If the Dodgers would have offered arbitration to both Hudson and Wolf, with the intent to negotiate a contract similar to the one they had just been paid, and the players held out for more money, it goes to arbitration. If Wolf asks for the $12-16 million Mark thinks he would have, and the Dodgers offer the $8 million he was paid the year before (he won 11 for crying out loud, it isn’t like he was a 20 game winner) does anyone really believe Wolf would win? If the Dodgers lose, and Wolf is awarded $16 million, and the Dodgers in Spring Training decide he is not going to be worth that kind of money, which he clearly is not, they cannot cut him per the paragraph above?

    I say again, none of this makes sense to me.

    The Dodgers are clearly financially handicapped this year. I just don’t know how anyone cannot see that. If what Mark says is true, the reason arbitration was not offered was out of fear they would lose. A team operating out of fear is a team that is vulnerable.

  56. Badger says:

    or, like Ken says, Bud told them to back off, let these players go, and get nothing in return. I can see Bud wanting to something like, to weaken the Dodgers, sign Wolf himself, and srengthen his teams chances at winning. Maybe there is something to those who believe Bud had an ulterior motive for allowing a guy like McCourt to get his hands on the Dodgers.

  57. Bill Russell says:

    Just checkin in. Now I’m checkin out. GO Lakers

  58. lawdog says:

    From the material suplied by Ken, it would appear that the CBA has specific language for terminating a player. It cannot be at will and specifies what circumstances justify such action.

    Many moons ago when the one case came up that I’ve seen and followed, different language must have been in place. Technically, if the club undergoing arbitration hasn’t signed the awarded contract, they are not under contract since the old contract ran out. Under that scenerio, where is the contract to termoinate? It hasn’t been executed by both parties at that point in time. The rules governing “termination” technically wouldn’t apply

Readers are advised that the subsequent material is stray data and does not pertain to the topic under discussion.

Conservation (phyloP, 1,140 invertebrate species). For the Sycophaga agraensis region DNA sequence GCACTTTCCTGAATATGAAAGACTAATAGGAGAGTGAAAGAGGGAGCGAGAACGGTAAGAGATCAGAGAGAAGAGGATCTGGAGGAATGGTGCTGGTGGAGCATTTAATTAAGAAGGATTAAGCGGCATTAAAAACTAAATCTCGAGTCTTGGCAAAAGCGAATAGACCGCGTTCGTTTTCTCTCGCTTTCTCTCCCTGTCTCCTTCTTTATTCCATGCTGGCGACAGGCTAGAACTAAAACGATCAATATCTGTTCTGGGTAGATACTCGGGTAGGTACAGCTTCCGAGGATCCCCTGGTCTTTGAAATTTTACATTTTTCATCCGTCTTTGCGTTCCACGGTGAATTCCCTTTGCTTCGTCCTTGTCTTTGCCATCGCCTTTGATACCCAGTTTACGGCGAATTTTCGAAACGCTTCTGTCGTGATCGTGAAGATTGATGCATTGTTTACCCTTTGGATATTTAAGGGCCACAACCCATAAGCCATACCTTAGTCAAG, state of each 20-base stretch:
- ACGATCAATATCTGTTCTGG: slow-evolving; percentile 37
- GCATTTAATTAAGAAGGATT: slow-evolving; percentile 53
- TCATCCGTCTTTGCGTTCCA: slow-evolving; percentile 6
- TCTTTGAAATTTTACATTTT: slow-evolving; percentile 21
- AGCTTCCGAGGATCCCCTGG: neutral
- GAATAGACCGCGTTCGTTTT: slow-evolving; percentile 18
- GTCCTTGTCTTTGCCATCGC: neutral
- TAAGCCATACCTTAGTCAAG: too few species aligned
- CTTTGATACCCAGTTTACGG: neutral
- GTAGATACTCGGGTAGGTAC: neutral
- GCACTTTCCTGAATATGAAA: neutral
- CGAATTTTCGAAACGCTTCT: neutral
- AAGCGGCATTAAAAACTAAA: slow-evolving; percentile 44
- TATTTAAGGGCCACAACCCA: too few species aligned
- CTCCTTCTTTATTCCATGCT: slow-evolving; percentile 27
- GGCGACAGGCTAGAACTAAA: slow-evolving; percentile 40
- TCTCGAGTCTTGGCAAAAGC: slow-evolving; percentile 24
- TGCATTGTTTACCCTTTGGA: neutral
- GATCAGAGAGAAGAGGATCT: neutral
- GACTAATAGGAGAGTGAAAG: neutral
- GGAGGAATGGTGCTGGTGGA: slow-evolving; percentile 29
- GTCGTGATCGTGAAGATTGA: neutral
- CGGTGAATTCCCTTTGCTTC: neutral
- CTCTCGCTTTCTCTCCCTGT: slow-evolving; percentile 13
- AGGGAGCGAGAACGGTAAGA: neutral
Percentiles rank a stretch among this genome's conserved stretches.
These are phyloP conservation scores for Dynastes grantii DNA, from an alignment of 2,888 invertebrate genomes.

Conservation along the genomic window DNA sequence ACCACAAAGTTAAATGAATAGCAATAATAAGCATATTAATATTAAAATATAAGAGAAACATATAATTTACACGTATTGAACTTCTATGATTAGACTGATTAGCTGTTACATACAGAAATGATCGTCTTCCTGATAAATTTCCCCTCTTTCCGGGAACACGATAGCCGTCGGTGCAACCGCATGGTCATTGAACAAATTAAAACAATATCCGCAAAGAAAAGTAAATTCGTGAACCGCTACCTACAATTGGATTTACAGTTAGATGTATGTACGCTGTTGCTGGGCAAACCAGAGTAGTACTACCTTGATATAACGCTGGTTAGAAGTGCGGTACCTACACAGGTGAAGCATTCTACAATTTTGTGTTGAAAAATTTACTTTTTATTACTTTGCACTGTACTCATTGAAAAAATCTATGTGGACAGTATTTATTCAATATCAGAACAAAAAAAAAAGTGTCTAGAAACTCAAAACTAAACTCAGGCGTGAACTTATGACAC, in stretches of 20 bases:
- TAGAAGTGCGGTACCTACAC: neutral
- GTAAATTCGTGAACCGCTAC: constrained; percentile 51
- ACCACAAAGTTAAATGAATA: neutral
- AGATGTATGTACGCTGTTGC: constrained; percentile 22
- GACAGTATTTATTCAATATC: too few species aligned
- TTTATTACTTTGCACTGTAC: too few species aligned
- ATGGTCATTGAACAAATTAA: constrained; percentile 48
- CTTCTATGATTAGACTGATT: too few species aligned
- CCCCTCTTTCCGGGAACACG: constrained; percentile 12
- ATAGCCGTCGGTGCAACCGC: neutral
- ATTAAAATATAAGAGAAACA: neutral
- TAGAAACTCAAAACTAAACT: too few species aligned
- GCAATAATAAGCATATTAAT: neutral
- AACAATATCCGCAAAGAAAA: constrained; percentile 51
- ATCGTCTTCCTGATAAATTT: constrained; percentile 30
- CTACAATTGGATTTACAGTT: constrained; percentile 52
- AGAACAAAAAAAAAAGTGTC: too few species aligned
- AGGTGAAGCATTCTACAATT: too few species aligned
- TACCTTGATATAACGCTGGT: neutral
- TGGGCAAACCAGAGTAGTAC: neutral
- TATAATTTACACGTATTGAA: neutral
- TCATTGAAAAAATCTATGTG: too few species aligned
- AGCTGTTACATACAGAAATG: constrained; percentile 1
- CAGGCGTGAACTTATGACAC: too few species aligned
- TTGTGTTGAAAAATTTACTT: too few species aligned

I think what we have hear is a loop hole akin to the “Poison pill” restricted free agency deal whereby the Seattle Sea Hawks lost Hutchinson, then the best OG in the NFL because the contract he signed with the new club contained provisions in it which were not possible for the Hawks to mach due to exigent circumstances. I figured it only happened the one time (apparently) because there was an understanding that clubs should not do this to their players as it renders the arbitration process a ruse and a sham–or else the newer collective bargains specifically prohibit this kind of conduct (which is probably more likely.)

    It did happen once way back in time when Free Agent arbitration was young. But besides that isolated case many years back I haven’t seen or heard of it happening again. (One of these days I’ll remember the player’s name and I can find the specifics for y’alll.) ;)

  59. Badger says:

    So, if a “free agent” is offered arbitration, and wins, the team must offer and guarantee that contract, no matter what. The “non guaranteed contract” provision is just a bogus statement.

    And I thought MLB set this up to protect both player and team. Guess I am just living in fantasyland.

    What if the team just says “no way” are we paying that player that amount? Hit the bricks Wolfie and take the two draft picks with you.

    Tell you what, if some jury awarded Wolf anywhere between $12-$16 million after 11 wins, I would not offer the contract. Go ahead, sue me. You made $5 mil last year. You ain’t worth $9 million, let alone that many million. You wanted free agency? Be free. Fly away. Live long and prosper Wolfman.

    Talk about a rule that could create bad blood. That one does it in technicolor.

    But, I guess as long as Bud is happy, the rest of us should be happy too.

  60. lawdog says:

    I dunno Badge. What you say here is exactly what happened once back in the early 80s and the team said hit the road. I don’t think they even forfeited the draft picks–but I’m not certain of that. But apparently it’s never happened since.

    The language hasn’t changed. Nowhere is it called “binding” arbitration which would make it final and binding like Mover says. I just don’t know.

    Maybe somebody can show different language now that talks about a “guaranteed” contract for free agents that isn’t the same as the arbitration process for the younger players who do not have a right to free agency. If they still use the same language for both and do not have language somewhere else which says the contract for a free agent is different than that for a non-free agent, then the team would still have the right to opt out by refusig to sign the contract–even though it’s only happened once.

  61. Badger says:

    So what is the penalty if the team just says – “not gonna duit”.